A motto of the Reformation is that we need to be an ecclesiam semper reformandum, a church always in reformation. Institutions are inherently self-serving and at times prone to corruption. Churches would be perfect, except for the fact that they’re made up of people. Luther said to want a perfect church is to want no church at all. People are sinners, so the church is not immune. We therefore have to keep a corrective eye toward the very human tendencies that tempt human institutions. We must constantly be asking the reform question, constantly looking back to our foundations and charters, and asking, what does it mean to be faithful to the gospel of Jesus Christ in this time, and in this place?

 

There is no value to running down our brothers and sisters in Christ in other denominations. In fact, it seems uncharitable. A vitriolic sermon exalting the virtues of the Lutheran Church over the Roman Catholic Church would be both ignorant and short-sighted. Both churches proclaim Christ as the hope of the world. Both churches have made colossal mistakes. Both have hurled accusations and anathemas at each other. Both have declared the other’s leader to be the Antichrist. I wonder if this is what Jesus had in mind when he prayed for his future followers in John 17 (vv. 20 and 21 e.g.).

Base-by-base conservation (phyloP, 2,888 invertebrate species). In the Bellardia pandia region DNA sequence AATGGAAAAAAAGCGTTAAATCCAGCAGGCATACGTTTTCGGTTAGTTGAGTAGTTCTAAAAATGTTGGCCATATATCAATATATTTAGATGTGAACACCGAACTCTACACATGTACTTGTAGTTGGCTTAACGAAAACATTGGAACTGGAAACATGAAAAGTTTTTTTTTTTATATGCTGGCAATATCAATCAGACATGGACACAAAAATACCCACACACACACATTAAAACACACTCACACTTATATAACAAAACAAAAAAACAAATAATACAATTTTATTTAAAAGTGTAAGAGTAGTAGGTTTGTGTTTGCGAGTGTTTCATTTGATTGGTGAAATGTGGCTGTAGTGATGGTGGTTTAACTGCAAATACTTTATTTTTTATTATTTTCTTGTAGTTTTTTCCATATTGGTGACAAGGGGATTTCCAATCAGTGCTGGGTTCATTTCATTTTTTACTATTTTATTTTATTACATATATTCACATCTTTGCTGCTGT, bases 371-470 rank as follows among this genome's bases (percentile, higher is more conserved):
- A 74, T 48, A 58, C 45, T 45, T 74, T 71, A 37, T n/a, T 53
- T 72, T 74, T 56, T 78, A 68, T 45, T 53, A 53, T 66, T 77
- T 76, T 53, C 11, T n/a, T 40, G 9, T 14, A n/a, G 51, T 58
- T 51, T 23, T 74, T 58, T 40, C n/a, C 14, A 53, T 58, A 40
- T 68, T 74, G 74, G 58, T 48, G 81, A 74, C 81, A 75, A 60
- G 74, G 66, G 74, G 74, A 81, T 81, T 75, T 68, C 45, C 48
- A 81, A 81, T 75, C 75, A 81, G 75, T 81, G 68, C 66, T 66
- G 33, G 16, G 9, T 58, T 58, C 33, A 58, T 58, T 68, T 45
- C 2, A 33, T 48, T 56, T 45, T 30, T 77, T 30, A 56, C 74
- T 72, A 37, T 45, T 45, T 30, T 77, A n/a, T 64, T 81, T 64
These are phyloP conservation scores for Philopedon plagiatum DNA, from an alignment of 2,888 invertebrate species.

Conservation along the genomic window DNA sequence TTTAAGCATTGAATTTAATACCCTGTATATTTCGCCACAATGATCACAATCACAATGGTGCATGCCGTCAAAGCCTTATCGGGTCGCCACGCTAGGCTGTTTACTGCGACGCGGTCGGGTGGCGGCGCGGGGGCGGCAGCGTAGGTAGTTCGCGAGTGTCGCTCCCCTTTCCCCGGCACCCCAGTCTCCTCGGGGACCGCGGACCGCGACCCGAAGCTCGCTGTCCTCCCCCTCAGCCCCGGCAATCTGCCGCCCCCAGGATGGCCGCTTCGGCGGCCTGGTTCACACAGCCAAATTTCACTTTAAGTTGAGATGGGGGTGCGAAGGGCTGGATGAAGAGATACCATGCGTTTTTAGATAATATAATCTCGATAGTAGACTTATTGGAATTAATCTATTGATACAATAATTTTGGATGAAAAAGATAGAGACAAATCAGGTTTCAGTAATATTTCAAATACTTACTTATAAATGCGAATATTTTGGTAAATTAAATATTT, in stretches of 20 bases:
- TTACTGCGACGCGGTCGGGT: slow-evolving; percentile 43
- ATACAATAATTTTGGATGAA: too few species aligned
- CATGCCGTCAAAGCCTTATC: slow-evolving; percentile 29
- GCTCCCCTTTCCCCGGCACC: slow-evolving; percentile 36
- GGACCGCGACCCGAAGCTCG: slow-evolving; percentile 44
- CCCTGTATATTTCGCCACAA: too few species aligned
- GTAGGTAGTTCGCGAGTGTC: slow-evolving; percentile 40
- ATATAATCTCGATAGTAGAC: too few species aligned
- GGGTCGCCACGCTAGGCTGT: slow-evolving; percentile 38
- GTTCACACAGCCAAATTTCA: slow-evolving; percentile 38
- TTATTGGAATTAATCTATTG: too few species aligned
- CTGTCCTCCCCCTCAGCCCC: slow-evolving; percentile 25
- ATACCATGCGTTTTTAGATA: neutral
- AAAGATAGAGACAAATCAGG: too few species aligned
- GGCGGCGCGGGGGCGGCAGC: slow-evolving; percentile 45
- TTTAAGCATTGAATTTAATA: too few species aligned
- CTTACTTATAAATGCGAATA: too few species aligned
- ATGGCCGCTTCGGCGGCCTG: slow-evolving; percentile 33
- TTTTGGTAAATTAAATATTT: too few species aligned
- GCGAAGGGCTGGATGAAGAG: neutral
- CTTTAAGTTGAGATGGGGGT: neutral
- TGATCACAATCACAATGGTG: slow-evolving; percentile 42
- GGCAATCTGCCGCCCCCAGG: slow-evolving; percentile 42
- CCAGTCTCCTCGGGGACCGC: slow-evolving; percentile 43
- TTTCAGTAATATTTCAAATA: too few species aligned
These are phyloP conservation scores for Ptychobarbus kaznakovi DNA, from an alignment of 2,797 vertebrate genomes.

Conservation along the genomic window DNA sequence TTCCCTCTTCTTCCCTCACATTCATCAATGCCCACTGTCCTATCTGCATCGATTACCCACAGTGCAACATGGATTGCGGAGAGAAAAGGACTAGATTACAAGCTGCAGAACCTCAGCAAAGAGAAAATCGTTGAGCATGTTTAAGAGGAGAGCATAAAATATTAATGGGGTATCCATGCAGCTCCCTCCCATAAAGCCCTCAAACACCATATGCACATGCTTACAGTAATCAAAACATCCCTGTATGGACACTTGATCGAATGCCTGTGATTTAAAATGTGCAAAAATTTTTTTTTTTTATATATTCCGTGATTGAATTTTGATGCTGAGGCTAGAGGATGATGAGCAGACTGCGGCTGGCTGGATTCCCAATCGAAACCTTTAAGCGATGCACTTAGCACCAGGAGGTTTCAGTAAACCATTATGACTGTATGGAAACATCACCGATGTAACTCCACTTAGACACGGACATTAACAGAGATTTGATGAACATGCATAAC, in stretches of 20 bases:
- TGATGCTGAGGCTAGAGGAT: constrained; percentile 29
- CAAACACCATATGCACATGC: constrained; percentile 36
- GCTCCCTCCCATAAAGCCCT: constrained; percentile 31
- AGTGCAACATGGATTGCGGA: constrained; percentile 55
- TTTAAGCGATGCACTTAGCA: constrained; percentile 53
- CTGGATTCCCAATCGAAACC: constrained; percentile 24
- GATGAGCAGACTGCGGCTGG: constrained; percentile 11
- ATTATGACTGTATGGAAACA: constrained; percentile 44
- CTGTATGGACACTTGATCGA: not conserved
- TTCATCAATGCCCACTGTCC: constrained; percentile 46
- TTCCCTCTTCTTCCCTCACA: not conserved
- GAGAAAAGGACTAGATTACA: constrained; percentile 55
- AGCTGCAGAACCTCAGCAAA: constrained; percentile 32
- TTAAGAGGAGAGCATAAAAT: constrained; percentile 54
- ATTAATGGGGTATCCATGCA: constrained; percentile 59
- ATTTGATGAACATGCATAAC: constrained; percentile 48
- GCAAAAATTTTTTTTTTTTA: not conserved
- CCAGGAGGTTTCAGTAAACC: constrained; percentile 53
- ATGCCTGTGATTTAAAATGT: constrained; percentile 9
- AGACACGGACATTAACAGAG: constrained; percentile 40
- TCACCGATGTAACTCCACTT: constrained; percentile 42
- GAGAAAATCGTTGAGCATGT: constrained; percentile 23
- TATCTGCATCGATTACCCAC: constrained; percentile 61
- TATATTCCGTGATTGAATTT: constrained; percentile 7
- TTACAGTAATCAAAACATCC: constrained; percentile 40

Today we have the opportunity to acknowledge the complex conditions that led to the Reformation, while recognizing that conditions today are quite different. The Joint Declaration on the Doctrine of Justification (JDDJ) recognized precisely this. It is now 12 years old. In it a consensus on the teaching about justification was reached: “By grace alone, in faith in Christ’s saving work and not because of any merit on our part, we are accepted by God and receive the Holy Spirit, who renews our hearts while equipping us and calling us to good works.”

 

The most recent round of the U.S. Lutheran-Roman Catholic Dialogue can be found on my blog. These dialogs focused on purgation, prayers for the dead and so forth. While there are still differences, many agreements were reached. Catholics and Lutherans agree that:

1. there is communion among the living and the dead across the divide of death;

2. Christians pray for one another and believe that such prayer is heard by God and

aids those for whom we pray;

3. at the very least Scripture does not prohibit prayer for the dead;

4. prayerful commendation of the dead to God is salutary within a funeral liturgy;